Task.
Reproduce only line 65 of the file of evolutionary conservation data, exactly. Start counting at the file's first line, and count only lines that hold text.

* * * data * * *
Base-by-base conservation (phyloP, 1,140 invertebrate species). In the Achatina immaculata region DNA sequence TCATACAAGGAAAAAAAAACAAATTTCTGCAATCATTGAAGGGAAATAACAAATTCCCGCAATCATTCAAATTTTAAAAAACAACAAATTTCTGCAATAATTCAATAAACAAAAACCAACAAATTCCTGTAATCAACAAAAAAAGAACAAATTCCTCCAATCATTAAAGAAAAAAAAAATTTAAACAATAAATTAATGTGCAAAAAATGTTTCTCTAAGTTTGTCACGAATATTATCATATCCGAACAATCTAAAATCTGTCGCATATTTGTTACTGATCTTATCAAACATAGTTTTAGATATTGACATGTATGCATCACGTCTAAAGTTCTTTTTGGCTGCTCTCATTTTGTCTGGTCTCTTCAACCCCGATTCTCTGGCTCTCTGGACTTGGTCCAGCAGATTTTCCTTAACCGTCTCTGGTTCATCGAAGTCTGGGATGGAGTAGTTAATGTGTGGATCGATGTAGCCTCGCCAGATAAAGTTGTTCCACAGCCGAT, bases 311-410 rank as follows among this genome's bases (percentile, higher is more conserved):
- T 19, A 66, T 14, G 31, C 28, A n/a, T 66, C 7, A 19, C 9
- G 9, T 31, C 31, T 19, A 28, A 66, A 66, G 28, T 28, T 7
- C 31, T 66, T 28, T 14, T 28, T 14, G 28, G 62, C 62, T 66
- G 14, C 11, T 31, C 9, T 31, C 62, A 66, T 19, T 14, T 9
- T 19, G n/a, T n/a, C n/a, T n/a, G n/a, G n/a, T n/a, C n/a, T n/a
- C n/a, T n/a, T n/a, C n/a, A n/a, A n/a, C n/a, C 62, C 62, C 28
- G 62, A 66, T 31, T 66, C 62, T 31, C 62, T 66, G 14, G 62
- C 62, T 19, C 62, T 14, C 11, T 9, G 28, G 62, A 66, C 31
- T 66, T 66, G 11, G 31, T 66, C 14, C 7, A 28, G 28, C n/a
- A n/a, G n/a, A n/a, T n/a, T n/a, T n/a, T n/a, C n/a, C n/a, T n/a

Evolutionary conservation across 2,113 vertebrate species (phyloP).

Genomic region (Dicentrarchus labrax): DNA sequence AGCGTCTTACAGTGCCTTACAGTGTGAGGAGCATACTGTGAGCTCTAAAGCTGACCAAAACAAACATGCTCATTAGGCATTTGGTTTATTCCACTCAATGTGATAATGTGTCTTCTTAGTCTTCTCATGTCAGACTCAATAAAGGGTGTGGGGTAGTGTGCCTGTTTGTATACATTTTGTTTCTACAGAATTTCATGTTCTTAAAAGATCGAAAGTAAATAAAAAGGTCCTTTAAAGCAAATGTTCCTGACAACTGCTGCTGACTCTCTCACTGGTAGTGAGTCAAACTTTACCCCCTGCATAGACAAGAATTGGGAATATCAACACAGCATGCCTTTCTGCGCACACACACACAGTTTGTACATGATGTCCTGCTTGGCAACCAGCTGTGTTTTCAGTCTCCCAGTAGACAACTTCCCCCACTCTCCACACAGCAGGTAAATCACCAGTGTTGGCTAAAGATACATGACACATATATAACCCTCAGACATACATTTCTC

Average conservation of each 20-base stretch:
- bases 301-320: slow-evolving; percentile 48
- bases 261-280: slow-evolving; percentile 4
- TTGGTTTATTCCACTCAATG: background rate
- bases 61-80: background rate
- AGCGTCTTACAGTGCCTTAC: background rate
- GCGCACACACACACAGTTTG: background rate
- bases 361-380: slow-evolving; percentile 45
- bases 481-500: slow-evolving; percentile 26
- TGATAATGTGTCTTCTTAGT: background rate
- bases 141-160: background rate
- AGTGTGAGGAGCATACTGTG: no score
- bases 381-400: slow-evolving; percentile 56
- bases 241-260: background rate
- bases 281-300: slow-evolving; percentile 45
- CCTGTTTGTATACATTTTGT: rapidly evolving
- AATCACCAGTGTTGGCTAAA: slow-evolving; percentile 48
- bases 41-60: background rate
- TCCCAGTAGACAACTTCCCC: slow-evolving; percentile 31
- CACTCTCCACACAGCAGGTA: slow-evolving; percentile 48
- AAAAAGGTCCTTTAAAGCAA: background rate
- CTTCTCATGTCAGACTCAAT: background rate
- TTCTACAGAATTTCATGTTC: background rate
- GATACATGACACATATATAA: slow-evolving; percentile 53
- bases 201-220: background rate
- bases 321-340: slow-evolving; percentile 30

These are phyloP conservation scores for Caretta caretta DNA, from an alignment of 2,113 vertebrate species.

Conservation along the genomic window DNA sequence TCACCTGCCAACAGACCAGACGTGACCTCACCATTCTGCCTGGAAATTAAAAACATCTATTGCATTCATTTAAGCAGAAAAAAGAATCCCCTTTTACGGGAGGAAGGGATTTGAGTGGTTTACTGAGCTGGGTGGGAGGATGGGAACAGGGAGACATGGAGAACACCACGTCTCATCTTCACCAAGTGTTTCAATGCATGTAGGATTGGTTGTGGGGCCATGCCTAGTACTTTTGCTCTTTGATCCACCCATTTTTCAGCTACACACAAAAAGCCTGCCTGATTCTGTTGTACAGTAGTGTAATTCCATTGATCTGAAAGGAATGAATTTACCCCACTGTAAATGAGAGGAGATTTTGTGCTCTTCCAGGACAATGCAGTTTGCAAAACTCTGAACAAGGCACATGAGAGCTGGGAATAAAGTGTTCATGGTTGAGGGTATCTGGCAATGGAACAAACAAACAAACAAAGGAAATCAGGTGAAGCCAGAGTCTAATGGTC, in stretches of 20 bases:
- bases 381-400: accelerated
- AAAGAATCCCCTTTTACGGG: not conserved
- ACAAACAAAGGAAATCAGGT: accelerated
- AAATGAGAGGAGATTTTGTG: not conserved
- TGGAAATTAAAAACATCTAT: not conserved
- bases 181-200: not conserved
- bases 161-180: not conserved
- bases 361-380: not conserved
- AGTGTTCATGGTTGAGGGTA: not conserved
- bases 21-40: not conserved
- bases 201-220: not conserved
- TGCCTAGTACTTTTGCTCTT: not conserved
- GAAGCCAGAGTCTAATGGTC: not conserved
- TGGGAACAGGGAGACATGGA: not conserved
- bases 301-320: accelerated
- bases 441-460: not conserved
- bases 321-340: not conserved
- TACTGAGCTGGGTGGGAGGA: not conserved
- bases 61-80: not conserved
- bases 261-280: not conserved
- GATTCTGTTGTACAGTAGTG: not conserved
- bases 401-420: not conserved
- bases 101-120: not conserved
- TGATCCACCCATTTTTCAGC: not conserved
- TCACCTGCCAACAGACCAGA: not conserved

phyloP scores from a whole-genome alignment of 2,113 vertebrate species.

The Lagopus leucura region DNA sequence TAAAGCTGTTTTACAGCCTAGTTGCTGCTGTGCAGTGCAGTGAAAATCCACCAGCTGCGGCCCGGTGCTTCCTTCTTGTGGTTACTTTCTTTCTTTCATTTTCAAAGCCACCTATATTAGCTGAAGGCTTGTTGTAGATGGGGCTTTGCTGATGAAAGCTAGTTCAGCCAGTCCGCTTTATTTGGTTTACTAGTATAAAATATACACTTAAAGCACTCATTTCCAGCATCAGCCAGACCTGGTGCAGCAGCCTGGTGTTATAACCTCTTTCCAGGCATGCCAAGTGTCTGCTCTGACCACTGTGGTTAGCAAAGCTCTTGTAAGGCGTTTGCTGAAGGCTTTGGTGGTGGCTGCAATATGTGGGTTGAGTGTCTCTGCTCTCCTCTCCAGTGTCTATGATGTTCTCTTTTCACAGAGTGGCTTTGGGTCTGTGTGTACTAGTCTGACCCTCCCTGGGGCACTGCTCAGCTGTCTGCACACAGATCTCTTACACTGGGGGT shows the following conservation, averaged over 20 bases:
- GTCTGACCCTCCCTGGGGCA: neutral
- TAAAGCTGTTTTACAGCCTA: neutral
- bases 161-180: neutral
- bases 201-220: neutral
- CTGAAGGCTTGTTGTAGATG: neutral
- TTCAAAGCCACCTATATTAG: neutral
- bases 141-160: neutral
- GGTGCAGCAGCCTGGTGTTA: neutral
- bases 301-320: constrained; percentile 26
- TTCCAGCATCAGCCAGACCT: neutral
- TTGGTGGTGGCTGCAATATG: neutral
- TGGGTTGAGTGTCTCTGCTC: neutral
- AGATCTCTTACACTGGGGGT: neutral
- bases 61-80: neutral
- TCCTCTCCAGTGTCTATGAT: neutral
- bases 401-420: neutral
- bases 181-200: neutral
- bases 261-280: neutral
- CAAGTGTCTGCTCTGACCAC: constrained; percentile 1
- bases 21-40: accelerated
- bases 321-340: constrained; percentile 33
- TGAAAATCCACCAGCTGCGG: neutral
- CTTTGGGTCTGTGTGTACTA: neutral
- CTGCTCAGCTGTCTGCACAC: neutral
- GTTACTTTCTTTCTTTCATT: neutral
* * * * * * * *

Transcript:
- TGATCCACCCATTTTTCAGC: not conserved